KANSAS CITY, Mo. (AP) -- The Kansas City Zoo plans to press charges against two teenage boys who allegedly climbed into the hippo exhibit and threw rocks at the two-ton mammals, zoo officials said.
A 14-year-old witness spotted the boys Monday as the hippos were becoming angry and charging. The boys, whose identities were not released, survived the encounter without injuries.
Randy Wisthoff, the zoo director, said the boys, both 14, are from St. Louis and were apparently trying to impress a girl.
The massive hippos, which spend much of their days submerged in water, are often considered one of the most dangerous animals in the world.
Wisthoff said zoo officials did not see what happened. When security guards arrived, the boys were outside the hippo enclosure and tried to run away, but the guards caught them.
Wisthoff said none of the three paid admission to the zoo and had sneaked in.
"We're going to prosecute whenever we can when people do stupid things," Wisthoff said. "Everything here is wild. They're behind fences for a reason. There's a reason you don't let people go in with hippos or elephants or tigers or giraffes."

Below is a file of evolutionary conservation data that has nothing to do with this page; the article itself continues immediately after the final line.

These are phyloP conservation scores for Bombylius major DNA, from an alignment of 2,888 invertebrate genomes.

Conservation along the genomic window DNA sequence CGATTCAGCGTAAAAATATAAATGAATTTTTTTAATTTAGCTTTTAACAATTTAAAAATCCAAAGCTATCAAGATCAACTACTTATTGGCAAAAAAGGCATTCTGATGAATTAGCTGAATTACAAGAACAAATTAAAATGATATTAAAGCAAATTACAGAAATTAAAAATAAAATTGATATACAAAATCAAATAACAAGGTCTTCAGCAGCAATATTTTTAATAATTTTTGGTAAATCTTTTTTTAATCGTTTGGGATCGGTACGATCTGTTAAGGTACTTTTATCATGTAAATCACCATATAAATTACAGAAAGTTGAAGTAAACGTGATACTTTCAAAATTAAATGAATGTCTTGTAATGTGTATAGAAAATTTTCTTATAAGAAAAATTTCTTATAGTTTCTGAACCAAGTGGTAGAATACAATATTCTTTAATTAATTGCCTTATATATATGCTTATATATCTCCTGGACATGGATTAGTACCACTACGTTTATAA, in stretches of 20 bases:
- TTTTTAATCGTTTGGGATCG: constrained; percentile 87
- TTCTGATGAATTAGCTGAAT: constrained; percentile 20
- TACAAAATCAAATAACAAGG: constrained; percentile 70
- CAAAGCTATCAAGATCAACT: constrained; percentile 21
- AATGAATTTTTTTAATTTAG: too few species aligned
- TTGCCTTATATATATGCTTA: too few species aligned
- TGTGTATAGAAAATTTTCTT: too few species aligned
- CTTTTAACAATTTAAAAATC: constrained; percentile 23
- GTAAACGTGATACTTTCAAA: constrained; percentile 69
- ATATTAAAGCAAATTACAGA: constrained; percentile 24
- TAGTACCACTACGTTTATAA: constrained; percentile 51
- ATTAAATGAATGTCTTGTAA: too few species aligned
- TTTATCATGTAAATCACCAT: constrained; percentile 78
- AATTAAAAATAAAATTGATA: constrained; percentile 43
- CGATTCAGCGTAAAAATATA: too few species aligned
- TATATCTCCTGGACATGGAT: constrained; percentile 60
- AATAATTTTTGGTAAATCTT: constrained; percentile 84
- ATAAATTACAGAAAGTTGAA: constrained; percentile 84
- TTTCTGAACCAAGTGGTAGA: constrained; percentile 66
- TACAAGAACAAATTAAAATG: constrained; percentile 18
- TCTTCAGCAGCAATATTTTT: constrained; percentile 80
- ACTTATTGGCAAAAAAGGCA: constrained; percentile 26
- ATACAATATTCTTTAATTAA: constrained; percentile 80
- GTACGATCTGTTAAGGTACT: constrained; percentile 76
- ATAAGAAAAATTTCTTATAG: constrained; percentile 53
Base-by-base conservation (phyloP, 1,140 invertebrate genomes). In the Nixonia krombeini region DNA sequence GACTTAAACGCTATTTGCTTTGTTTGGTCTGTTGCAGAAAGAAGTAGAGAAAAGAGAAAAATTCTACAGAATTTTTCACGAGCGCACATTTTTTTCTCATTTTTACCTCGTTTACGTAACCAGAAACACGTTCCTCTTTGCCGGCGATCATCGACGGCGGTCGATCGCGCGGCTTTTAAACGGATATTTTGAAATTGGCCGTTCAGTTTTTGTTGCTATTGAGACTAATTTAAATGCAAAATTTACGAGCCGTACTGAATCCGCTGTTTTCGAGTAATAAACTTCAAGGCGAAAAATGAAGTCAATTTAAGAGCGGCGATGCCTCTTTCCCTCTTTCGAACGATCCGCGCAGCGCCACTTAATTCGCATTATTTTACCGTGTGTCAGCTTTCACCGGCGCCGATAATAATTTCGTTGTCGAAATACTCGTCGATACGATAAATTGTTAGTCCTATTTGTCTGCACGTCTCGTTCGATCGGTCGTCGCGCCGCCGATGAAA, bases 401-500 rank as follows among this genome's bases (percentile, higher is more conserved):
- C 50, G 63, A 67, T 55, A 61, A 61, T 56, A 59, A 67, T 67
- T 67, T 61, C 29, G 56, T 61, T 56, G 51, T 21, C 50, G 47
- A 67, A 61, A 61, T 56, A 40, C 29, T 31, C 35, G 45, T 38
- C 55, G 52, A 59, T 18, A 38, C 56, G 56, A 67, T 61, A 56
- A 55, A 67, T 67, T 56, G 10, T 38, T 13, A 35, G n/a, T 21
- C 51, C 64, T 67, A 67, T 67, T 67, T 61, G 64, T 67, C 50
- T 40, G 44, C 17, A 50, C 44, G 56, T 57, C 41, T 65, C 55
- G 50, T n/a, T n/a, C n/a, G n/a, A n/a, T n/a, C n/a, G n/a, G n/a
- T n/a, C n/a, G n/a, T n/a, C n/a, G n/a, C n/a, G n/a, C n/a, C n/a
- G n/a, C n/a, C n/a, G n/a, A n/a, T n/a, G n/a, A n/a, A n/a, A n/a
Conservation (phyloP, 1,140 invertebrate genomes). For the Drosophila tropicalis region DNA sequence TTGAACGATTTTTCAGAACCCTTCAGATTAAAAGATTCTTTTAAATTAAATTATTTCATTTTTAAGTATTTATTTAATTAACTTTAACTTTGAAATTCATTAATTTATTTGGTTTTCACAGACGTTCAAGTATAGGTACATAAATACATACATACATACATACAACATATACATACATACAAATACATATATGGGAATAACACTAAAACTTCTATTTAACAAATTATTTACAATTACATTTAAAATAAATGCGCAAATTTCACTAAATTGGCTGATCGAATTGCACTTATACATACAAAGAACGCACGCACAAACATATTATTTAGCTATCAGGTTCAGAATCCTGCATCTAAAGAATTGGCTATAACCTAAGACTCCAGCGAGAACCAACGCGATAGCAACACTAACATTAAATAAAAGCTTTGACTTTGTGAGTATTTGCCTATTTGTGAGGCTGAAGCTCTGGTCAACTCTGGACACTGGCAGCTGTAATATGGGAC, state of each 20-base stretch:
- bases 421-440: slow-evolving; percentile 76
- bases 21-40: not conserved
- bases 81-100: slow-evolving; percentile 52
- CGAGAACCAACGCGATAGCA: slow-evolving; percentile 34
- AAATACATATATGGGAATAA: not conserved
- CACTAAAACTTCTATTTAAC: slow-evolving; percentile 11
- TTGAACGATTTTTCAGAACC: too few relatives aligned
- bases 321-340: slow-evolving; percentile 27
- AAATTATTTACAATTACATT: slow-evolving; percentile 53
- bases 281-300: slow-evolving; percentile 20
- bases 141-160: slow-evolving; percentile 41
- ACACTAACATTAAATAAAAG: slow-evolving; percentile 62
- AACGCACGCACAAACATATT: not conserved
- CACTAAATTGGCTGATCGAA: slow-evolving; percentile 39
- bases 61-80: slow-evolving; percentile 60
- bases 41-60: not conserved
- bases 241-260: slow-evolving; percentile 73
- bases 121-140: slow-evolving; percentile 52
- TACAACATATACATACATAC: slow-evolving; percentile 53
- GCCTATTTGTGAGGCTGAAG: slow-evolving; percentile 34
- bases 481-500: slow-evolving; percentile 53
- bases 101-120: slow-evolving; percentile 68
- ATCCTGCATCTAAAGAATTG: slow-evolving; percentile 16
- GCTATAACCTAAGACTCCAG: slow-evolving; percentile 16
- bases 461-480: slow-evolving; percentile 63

The Kansas City Zoo has two female adult hippos, which were not harmed. Their enclosure consists of a water tank and a pathway to their holding barn.
Hippos, native to Africa, are the third-largest land animals, after elephants and white rhinos. They can weigh up to 3 1/2 tons and are plant eaters.
John Davis, a national expert on hippos, said it was a crazy stunt, considering the animals' weight and that they can run faster than the average human, at least for short distances.
"If they do feel threatened, their size, intelligence, speed and teeth enable them to enforce their territory," said Davis, who keeps track of the 118 captive hippos in North America as curator of mammals at Riverbanks Zoo in South Carolina.
Information from: The Kansas City Star, http://www.kcstar.com